My Advice to Other First-Generation Latinos
It wasn’t until I started to heal from my immigrant and first-gen trauma that I began to have compassion for all my struggles and how far I had come in life. If you can relate to any of my experiences, I welcome you to be more compassionate towards yourself. As first-gen Latinos, we have unique experiences that nobody else in our family has. They don’t know what it’s like to create a new path that has never been walked before for future generations. They won’t know what it’s like to figure things out on your own even though you have no idea what you’re doing. They won’t know how traumatizing it can be to be the first in your family to go to college. They won’t know what it’s like to try and advance in your career only to feel more like an imposter the higher up you go. There aren’t many people who look like us up that ladder. All they see are the final results. They can’t see all the struggles and traumas we experienced to create those results.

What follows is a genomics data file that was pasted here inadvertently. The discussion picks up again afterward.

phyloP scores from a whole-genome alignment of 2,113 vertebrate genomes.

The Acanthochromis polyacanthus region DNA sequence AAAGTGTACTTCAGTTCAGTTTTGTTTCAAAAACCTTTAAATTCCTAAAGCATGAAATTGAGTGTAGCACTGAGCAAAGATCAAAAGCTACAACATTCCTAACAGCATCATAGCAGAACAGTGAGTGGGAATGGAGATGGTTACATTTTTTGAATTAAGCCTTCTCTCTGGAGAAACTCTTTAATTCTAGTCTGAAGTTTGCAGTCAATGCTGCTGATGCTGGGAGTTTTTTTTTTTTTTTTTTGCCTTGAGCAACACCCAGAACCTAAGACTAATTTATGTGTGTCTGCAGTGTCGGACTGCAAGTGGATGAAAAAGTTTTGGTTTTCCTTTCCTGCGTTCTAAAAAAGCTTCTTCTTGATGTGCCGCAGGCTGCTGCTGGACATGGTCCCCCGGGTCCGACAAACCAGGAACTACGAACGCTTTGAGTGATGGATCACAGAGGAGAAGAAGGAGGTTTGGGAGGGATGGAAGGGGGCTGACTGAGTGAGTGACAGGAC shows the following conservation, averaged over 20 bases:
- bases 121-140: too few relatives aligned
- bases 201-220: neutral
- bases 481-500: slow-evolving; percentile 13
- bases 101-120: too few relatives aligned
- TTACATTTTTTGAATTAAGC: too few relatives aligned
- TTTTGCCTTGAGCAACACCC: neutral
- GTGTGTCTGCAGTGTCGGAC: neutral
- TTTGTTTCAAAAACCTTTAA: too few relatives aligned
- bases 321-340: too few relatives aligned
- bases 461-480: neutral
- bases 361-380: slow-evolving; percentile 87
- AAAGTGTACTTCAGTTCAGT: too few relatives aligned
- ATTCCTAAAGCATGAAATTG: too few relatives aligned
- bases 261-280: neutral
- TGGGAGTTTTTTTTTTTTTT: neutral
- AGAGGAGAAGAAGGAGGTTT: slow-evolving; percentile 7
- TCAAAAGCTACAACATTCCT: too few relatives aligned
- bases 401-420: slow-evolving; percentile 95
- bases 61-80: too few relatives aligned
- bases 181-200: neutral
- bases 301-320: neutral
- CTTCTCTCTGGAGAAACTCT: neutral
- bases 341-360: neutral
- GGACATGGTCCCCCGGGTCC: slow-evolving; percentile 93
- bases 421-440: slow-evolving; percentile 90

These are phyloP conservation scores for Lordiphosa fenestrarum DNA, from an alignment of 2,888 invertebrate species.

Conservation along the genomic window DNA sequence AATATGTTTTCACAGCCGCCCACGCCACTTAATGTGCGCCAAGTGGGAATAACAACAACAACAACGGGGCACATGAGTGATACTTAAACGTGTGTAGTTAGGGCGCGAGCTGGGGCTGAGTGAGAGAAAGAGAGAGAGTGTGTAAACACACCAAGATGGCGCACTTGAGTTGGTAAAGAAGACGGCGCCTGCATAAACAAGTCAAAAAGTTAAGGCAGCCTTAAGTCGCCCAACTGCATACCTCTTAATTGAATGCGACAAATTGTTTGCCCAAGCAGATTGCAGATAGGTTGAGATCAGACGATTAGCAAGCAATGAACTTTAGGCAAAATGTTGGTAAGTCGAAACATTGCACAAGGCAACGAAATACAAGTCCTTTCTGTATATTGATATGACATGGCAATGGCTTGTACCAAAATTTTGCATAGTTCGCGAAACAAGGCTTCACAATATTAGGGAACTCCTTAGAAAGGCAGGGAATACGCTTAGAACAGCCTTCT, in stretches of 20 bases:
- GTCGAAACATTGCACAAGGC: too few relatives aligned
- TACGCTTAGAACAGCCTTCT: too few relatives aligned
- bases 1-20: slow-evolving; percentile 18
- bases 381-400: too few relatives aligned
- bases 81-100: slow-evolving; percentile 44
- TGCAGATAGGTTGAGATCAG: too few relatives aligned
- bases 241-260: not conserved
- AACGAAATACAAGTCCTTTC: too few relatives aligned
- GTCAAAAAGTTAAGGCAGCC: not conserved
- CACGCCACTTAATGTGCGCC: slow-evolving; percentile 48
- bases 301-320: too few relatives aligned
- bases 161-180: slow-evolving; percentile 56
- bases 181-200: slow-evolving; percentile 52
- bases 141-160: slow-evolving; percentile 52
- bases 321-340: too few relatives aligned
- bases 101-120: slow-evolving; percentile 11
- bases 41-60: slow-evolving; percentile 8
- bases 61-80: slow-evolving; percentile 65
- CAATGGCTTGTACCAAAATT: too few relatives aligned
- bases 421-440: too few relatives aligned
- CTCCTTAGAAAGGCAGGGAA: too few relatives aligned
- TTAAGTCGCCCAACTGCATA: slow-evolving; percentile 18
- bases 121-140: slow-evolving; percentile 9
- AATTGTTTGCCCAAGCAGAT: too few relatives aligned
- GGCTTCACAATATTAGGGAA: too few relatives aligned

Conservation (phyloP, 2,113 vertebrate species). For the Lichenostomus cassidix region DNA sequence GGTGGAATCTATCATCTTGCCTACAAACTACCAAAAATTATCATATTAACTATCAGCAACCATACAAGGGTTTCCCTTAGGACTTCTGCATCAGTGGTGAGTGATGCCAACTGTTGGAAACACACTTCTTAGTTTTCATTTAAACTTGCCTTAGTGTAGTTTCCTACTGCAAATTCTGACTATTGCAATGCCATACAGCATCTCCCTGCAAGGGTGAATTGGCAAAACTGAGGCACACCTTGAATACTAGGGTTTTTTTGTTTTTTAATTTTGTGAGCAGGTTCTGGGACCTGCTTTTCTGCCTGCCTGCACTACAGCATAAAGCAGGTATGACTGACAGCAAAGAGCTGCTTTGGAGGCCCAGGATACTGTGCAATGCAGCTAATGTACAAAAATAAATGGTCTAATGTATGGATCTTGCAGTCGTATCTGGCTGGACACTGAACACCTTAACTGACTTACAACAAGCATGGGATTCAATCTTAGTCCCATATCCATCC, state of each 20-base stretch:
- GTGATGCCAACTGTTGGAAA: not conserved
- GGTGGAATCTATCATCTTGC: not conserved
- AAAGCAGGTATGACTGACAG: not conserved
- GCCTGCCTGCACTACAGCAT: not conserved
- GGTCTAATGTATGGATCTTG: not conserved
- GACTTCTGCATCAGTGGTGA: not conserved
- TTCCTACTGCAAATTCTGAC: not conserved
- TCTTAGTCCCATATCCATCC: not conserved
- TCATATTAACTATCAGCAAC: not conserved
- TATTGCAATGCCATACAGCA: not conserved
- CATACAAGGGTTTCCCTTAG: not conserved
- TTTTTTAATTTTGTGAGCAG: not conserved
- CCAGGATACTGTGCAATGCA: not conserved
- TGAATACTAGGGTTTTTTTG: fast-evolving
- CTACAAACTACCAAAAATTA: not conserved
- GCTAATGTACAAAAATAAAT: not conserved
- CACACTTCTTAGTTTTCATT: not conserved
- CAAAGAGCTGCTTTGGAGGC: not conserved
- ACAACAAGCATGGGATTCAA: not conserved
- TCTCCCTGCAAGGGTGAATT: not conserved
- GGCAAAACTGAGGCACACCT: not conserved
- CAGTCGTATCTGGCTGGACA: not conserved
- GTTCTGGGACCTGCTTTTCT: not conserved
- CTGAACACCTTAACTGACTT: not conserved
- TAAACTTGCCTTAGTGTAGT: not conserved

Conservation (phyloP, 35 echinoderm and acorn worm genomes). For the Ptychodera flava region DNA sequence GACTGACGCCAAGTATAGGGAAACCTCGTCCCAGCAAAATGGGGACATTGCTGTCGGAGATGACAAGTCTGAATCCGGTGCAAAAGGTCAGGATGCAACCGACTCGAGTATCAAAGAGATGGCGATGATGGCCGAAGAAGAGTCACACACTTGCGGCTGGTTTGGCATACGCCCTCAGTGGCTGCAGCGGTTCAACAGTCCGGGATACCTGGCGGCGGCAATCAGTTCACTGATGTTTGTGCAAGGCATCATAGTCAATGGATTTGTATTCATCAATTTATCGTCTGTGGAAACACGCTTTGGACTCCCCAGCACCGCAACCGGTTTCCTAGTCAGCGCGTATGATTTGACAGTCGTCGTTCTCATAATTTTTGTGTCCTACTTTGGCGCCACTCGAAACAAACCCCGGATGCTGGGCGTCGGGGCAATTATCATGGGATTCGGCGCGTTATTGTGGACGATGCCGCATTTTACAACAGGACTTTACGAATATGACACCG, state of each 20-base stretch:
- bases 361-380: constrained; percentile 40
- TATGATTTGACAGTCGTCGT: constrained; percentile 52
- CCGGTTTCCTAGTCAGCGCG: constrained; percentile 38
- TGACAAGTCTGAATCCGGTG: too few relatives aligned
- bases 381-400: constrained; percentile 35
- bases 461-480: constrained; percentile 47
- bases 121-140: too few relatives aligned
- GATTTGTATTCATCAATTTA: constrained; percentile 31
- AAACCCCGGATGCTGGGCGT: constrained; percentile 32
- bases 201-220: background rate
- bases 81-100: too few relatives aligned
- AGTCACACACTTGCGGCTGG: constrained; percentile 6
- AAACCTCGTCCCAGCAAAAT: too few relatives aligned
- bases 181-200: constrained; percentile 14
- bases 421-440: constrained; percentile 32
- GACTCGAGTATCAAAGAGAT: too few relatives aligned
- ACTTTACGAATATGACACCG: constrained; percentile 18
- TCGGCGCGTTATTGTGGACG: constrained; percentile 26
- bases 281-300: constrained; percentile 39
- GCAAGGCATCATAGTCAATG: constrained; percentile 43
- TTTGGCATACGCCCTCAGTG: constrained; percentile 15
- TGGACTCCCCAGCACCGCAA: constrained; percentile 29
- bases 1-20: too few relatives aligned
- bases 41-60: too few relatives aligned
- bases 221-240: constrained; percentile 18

If I could do this over again, I would also not take on my family’s burdens. I love them, but having those burdens put on me was harmful. Let’s not forget that our parents are adults and they can put in the effort to reach their own goals too. They should not be living their dreams through us! Our responsibility is to pursue our own dreams, to live our lives authentically, and to heal from the challenges we had to overcome to succeed and grow as first-gen Latinos.
Article originally published in Epifania Magazine on May 3, 2023